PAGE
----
I wear a ridiculous number of hats. [More metaphorically than in actuality, because I love my hair. I kinda treat it as living art.] One feather in one of those symbolic caps is this: I’m MS Certified in Word & Excel. Like, a certificate and everything.

Often, I see questions tossed out on Twitter: HELP! Does anyone know how to [insert formatting issue here]??? Also, when I CP, I find really strange formatting things going on and I’m all like: ZOMG this is a pain in the ass how do you even deal with this madness ahhhh let me help you please please I beg you no really I don’t mind please.

So, I figured, why not share a bit of the knowledge hinted at by that little certificate? Thus, as long as you loverly readers are interested & gaining golden info, I’m gonna do a series of  Formatting Tips for Writers.

I use MS Word 2010. If you have a different version, or your toolbars are set up differently, feel free to comment below or hit me up on Twitter [@LucasMight] and I’ll gladly walk you through how to format with your specific setup.

Today: Inserting chapter breaks [with a delicious, free-of-charge side-dish of Chapter Navigation]. And if you already have a manuscript, you can easily go back in and apply these steps retroactively.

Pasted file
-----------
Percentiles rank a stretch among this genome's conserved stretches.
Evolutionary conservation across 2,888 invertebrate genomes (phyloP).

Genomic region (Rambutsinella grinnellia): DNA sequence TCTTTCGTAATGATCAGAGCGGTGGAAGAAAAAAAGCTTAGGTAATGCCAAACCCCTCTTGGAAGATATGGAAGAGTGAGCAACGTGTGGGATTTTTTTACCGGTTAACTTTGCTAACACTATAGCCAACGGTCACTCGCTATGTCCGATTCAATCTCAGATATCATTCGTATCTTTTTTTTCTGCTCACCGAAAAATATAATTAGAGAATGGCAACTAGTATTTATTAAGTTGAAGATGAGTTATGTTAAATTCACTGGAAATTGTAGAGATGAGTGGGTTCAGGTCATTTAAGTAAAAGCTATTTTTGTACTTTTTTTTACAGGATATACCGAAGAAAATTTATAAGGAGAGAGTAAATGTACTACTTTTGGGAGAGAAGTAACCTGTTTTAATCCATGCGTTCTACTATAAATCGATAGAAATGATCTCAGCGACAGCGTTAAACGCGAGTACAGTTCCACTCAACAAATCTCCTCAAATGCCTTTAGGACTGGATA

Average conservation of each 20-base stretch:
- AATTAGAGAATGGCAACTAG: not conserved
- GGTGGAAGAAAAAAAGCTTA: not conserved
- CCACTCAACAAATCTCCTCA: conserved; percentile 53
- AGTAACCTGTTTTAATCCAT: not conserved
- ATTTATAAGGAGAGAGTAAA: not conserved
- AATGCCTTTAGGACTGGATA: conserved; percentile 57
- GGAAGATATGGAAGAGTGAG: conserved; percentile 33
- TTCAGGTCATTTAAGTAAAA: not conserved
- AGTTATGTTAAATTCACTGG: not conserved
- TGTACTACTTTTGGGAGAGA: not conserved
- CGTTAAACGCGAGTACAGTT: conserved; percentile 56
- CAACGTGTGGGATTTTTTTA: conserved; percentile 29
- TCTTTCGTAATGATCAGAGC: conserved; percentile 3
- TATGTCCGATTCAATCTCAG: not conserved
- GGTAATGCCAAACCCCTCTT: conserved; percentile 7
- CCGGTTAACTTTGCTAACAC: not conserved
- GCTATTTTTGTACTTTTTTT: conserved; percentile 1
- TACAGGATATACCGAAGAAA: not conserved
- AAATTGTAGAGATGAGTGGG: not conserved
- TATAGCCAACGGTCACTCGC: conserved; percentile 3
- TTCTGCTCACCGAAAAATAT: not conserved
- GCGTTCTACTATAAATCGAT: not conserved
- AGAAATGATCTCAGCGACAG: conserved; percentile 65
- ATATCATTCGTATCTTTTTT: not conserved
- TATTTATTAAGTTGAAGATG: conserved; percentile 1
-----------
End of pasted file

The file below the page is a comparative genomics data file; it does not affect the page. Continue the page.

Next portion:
Step 1 – Choose a Heading Style: When you begin each chapter, select a Heading Style. [I choose Heading 1, then change the color to black.] Type your chapter title. Once you hit enter, the style will automatically revert to your default font style.

Word formatting 3

Step 2 – Insert a Chapter Break: Type your awesome words. After the last sentence of the chapter, hold down [Ctrl] as you hit [Enter]. This will insert a Page Break so your new chapter begins at the top of it’s own page. Even after you revise, add or remove words, it will forever stay where it should.

Step 3 – Use the Navigation Pane: Let’s fast forward. You have chapters with perfect page breaks. By using the Header Style, you also have another tool at your disposal. On the VIEW tab at the top, click the Navigation Pane checkbox. A list of chapters appears as a left-hand sidebar. This makes hunting down and navigating your chapters during revision/editing so fantastically easy. If you ever want it out of the way, simply uncheck the box.

Word formatting 2

There are a ton of tips and topics I’ve seen other cry for help on, or that make my drafting, revising, CP’ing, etc so much easier. The functions are there, and I’d love to put that damn certificate to good use by passing the wisdom on.

Do you have formatting questions?
Word issues that give you headaches & keep you from actually writing?
Things that MUST have an easier way to accomplish?

Let me know via comments or Twitter. MS Certified Lucas at your service.
:: tips hat ::